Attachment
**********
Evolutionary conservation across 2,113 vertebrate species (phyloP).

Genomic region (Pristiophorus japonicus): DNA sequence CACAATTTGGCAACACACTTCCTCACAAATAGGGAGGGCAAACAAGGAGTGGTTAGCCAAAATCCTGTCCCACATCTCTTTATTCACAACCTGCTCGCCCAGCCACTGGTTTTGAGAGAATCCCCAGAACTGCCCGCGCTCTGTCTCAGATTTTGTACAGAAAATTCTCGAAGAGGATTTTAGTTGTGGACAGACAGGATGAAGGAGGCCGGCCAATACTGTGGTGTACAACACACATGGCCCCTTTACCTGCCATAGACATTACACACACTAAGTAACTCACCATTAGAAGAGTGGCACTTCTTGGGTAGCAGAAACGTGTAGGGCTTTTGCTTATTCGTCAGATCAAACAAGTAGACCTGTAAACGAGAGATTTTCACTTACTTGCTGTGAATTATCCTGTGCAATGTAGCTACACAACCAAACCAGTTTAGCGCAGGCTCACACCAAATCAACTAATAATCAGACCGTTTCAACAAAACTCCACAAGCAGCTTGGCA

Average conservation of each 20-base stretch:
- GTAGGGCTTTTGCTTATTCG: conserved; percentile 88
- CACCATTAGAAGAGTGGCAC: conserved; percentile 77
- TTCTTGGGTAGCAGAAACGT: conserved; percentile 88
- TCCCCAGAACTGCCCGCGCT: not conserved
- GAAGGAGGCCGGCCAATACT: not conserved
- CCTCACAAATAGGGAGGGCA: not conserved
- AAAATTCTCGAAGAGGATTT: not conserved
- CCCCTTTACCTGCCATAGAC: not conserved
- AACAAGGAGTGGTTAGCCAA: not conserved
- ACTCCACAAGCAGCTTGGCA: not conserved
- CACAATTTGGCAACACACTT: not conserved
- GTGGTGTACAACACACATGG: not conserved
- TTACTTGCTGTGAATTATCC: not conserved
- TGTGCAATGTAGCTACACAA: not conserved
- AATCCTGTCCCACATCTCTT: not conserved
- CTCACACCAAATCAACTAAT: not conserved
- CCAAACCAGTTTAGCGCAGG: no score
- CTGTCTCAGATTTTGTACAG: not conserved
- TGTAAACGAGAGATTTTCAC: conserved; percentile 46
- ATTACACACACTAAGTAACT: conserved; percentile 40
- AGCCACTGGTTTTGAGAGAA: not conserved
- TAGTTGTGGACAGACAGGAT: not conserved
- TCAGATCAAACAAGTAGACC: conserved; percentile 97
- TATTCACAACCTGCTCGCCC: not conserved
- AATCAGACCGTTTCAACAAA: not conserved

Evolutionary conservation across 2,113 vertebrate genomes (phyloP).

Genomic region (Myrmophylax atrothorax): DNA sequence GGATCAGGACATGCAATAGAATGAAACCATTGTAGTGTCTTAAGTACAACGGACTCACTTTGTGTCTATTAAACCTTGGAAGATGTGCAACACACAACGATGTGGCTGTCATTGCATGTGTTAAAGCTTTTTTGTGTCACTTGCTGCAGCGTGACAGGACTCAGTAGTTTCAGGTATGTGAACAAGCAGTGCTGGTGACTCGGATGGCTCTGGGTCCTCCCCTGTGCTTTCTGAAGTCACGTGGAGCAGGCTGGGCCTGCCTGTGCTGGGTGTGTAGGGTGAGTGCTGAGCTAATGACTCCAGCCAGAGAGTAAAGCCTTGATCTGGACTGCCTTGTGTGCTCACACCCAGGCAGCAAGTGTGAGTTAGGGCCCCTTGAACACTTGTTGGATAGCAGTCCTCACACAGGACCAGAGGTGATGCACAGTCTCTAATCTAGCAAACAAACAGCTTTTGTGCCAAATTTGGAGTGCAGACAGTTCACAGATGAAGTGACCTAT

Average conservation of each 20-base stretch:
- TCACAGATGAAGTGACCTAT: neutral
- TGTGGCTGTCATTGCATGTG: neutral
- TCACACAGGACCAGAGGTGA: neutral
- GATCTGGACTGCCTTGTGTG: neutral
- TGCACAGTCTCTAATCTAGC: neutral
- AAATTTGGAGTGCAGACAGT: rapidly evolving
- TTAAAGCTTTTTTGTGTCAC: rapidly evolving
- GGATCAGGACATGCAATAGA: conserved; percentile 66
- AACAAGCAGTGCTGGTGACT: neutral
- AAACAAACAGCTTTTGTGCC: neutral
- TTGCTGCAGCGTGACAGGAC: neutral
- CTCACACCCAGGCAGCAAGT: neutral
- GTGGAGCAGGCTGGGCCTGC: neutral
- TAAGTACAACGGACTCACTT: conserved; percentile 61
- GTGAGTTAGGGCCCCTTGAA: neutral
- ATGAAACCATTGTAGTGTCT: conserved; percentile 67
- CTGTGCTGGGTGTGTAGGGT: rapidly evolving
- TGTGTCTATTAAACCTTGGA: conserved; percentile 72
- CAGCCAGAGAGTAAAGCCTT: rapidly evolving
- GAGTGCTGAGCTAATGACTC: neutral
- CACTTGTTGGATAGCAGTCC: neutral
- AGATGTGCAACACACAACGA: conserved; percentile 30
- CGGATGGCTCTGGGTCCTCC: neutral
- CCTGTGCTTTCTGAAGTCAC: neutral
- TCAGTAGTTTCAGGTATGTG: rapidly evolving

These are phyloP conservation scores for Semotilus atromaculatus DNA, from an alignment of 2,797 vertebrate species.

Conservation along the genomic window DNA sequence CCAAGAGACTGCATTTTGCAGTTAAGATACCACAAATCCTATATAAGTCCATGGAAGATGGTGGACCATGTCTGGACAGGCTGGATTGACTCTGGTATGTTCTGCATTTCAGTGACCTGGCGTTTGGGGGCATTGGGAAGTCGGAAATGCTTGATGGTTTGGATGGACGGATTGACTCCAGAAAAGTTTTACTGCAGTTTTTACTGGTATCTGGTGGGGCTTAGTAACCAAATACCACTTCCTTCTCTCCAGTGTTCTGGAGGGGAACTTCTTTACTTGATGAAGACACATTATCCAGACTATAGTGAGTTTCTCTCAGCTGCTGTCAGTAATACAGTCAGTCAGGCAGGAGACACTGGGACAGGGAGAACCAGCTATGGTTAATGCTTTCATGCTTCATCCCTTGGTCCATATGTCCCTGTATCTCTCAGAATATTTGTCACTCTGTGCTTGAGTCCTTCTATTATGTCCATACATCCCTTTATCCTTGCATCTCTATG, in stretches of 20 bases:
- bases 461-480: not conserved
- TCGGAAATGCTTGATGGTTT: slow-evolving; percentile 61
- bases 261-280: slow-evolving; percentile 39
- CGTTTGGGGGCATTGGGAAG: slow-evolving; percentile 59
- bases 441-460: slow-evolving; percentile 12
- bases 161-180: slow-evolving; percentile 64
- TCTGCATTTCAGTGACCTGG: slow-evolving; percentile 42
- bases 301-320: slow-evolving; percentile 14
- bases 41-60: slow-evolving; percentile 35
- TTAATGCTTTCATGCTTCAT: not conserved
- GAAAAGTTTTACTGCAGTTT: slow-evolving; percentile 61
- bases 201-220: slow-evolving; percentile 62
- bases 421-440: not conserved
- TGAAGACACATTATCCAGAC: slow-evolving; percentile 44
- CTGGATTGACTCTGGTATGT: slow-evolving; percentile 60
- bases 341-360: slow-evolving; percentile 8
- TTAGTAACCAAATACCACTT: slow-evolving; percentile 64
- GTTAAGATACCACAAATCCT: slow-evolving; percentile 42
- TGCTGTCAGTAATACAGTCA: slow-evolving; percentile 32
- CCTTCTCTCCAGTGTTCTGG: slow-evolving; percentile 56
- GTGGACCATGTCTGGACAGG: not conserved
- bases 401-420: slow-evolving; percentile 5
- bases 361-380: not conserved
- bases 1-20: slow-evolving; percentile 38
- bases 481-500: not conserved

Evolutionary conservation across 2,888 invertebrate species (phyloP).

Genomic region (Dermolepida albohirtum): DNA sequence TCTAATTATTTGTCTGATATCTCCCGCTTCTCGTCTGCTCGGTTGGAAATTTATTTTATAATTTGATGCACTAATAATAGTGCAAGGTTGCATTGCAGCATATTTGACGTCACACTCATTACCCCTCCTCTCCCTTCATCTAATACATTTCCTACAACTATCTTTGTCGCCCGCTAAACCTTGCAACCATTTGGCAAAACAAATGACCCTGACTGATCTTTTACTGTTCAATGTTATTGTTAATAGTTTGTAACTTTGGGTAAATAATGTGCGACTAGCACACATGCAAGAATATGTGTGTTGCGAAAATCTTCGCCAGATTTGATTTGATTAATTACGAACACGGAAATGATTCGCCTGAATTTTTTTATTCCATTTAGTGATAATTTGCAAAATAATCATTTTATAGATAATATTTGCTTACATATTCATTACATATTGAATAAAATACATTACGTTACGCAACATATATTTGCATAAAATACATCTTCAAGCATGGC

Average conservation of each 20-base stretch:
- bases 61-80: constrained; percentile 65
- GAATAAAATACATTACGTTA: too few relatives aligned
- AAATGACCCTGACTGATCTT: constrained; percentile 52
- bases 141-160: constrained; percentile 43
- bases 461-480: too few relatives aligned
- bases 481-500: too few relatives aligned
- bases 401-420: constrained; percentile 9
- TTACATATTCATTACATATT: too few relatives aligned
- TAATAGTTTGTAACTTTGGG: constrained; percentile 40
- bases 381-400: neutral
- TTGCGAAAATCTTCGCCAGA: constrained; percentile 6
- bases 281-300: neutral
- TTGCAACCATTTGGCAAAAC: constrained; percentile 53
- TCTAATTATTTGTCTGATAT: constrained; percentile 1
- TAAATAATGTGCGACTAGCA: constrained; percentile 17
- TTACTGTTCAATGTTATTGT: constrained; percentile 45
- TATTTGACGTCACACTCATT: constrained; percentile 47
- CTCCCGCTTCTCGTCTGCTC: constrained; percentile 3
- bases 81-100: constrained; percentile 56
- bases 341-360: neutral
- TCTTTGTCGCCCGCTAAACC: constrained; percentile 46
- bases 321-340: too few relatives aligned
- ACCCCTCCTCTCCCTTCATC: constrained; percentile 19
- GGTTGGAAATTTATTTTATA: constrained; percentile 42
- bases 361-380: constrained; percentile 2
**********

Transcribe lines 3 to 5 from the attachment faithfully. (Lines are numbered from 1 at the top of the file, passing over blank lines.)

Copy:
Average conservation of each 20-base stretch:
- GTAGGGCTTTTGCTTATTCG: conserved; percentile 88
- CACCATTAGAAGAGTGGCAC: conserved; percentile 77